The best cloud backup services in 2023
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The best cloud backup solutions can help protect you from dealing with data loss since you always have an extra copy of your most important files stored securely in the cloud. Each of these services constantly copies data back and forth from your computer to cloud servers elsewhere in the world which can easily be reached from anywhere with internet access.
Cloud backup is a necessary thing to have as you can’t always rely on local backup drives to protect your data. Even with one of the best external hard drives hooked up to your computer or as a stand-alone backup device on your home network, it could still be stolen or damaged in a flood or fire, leaving you with nothing.
This is why many small businesses utilize “off-site” backups to minimize the threat of physical disasters. Cloud backup services provide the same peace of mind for consumers. Each of the cloud backup services we’ve thoroughly tested and reviewed uses industry-standard encryption on their servers to protect your data but you can also use your own private key instead.
Top 3 best cloud backup solutions
The best cloud backup service you can get today
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IDrive offers the most bang for the buck, backing up an unlimited number of machines to either a 5TB or a 10TB ($3.98 for the first year for Tom’s Guide readers (opens in new tab)) limit, which should be enough for most people. It’s our Editor’s Choice for best cloud backup service.
IDrive’s upload speeds are fast, its mobile apps actually back up the devices they run on (and recognize faces in photos for easy tagging), it provides a generous file-syncing option and it even lets you mail in a full drive instead of spending days uploading data.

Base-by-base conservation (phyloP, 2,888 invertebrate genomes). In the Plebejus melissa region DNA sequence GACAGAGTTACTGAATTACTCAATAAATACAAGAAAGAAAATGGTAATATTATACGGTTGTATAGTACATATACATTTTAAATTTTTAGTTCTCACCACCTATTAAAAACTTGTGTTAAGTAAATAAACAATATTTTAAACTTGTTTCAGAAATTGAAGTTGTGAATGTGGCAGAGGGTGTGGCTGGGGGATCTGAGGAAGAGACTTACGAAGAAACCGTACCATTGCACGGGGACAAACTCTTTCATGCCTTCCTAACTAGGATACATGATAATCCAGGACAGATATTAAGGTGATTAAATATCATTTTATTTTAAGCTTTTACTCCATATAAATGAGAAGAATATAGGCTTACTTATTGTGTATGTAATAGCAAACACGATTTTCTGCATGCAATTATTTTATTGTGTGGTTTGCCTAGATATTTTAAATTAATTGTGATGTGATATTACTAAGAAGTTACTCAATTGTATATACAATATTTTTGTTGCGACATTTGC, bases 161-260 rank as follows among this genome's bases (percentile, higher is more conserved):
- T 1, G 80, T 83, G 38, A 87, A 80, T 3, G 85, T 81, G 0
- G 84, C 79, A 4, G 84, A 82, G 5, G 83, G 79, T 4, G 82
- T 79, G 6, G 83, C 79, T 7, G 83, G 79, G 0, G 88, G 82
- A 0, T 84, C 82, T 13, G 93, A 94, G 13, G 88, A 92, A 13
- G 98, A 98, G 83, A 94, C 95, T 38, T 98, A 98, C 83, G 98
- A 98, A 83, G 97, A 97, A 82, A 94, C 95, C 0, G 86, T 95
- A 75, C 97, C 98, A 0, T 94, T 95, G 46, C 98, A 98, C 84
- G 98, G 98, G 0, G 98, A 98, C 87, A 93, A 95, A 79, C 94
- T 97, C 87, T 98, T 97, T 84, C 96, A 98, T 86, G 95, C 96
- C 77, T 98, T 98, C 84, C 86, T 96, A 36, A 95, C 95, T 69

IDrive also keeps old copies of each file forever, which is handy, but you’ll have to mind those storage caps. It also has two-factor authentication, which is an essential feature every online service provider should offer.
Read our full IDrive Personal review.
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Backblaze is one of the cheapest cloud-backup solutions, gigabyte for gigabyte, and that’s despite a recent price hike. It’s definitely the easiest to use — you literally can just set Backblaze and forget it.
We also like the generous restore-by-mail feature and its rapid upload speeds. Backblaze even lets you locate a lost or stolen computer by geolocating the Wi-Fi network it connects to.
Howeve,r Backblaze is starting to be left behind as competitors add features such as cloud syncing, file sharing and backups of networked drives. It’s also not ideal for anyone who has multiple machines to back up, unless you happen to have have nearly unlimited storage needs. In that case, the reasonable yearly cost to back up each machine may be worth multiple Backblaze subscriptions.
Read our full Backblaze review.
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Acronis True Image, recently rebranded as Acronis Cyber Protect Home Office, may be the most powerful and versatile online-backup solution available, with a terrific desktop application and an insane number of backup and security options.